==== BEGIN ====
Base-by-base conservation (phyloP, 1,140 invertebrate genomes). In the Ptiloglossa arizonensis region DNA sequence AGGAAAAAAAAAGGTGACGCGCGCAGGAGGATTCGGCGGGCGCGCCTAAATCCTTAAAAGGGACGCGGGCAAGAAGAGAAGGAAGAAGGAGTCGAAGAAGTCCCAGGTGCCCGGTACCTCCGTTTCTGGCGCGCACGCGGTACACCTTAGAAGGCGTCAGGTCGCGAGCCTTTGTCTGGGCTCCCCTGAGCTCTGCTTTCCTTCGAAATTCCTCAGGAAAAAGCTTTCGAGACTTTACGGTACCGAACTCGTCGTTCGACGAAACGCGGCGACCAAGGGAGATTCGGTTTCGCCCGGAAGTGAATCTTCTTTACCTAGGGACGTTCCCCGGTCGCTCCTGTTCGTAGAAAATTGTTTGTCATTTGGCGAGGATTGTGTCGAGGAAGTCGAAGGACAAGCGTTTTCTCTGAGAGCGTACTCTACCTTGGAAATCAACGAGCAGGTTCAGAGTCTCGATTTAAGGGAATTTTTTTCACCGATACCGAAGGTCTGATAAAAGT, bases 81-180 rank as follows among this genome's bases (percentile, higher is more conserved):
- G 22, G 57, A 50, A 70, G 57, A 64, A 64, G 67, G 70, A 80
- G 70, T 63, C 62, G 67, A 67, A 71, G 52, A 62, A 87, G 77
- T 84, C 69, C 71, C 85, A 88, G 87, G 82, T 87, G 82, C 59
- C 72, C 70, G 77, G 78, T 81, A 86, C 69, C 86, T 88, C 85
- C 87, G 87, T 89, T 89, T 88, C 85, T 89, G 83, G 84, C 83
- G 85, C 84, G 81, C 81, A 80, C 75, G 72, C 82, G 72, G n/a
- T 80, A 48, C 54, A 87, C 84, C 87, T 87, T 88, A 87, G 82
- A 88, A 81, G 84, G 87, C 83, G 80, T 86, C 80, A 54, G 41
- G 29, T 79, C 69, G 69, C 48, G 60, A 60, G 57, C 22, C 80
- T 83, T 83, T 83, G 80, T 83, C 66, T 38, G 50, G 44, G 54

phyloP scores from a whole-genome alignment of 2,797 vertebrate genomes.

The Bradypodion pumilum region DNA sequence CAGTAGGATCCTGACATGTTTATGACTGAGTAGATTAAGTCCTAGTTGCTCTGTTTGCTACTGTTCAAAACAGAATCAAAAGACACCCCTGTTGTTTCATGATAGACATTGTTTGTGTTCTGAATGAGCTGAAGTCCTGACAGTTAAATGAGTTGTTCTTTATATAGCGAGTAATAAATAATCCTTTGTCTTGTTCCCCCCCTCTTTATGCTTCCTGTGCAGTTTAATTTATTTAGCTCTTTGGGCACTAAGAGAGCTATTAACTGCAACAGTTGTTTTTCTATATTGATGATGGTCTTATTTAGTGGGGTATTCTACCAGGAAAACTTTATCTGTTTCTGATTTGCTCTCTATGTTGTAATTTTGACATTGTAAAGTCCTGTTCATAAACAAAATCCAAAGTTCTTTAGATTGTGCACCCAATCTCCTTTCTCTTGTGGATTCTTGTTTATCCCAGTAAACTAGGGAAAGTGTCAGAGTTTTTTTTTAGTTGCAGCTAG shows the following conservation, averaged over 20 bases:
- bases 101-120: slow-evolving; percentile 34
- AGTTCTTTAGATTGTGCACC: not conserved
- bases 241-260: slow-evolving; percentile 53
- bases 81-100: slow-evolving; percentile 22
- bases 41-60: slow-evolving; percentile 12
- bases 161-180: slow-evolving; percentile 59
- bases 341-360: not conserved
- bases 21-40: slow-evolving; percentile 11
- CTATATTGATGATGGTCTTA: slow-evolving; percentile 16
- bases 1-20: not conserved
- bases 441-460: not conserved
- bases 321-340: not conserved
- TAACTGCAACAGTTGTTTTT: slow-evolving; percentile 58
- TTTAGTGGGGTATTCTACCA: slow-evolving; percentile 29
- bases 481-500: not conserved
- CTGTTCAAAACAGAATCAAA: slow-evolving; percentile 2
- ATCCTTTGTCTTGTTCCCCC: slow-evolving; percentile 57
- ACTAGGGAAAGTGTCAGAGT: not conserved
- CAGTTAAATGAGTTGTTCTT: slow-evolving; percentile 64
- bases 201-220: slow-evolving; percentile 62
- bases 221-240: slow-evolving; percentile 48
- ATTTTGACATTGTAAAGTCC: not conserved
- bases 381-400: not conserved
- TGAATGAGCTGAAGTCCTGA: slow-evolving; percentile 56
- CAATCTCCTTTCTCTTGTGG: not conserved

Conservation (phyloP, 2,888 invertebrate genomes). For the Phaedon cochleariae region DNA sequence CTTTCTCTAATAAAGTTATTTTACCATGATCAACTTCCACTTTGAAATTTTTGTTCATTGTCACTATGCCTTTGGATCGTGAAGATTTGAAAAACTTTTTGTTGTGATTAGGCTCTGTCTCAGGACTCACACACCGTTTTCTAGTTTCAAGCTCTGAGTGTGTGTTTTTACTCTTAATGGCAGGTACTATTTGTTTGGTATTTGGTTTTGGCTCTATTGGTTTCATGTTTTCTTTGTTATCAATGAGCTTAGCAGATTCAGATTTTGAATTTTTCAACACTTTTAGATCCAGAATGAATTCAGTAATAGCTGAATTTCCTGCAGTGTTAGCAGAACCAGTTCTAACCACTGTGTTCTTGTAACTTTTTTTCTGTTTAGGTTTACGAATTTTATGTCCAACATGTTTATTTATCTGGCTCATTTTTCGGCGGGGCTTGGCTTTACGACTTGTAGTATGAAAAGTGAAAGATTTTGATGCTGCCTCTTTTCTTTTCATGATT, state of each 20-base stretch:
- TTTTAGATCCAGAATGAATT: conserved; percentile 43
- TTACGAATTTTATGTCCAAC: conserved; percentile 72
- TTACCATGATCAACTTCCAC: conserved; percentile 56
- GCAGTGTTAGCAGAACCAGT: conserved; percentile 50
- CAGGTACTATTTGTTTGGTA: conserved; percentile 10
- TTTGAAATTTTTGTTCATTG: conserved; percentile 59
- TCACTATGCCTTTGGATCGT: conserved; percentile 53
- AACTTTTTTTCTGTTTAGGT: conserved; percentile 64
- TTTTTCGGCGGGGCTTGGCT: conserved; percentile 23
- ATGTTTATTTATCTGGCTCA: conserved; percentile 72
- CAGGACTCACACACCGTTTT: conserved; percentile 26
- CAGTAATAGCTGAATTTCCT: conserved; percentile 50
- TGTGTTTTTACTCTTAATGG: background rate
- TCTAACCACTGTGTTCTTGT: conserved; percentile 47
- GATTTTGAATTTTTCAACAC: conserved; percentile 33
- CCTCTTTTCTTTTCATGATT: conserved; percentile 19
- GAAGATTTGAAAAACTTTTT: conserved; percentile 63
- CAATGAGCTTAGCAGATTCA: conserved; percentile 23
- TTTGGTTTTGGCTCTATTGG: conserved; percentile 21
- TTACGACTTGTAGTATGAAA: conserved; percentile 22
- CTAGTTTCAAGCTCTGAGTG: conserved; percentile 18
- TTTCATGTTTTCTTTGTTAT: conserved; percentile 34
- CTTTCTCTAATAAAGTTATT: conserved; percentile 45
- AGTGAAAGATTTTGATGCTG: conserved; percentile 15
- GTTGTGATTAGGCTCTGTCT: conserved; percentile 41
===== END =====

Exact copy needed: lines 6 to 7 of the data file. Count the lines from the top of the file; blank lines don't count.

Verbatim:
- C 87, G 87, T 89, T 89, T 88, C 85, T 89, G 83, G 84, C 83
- G 85, C 84, G 81, C 81, A 80, C 75, G 72, C 82, G 72, G n/a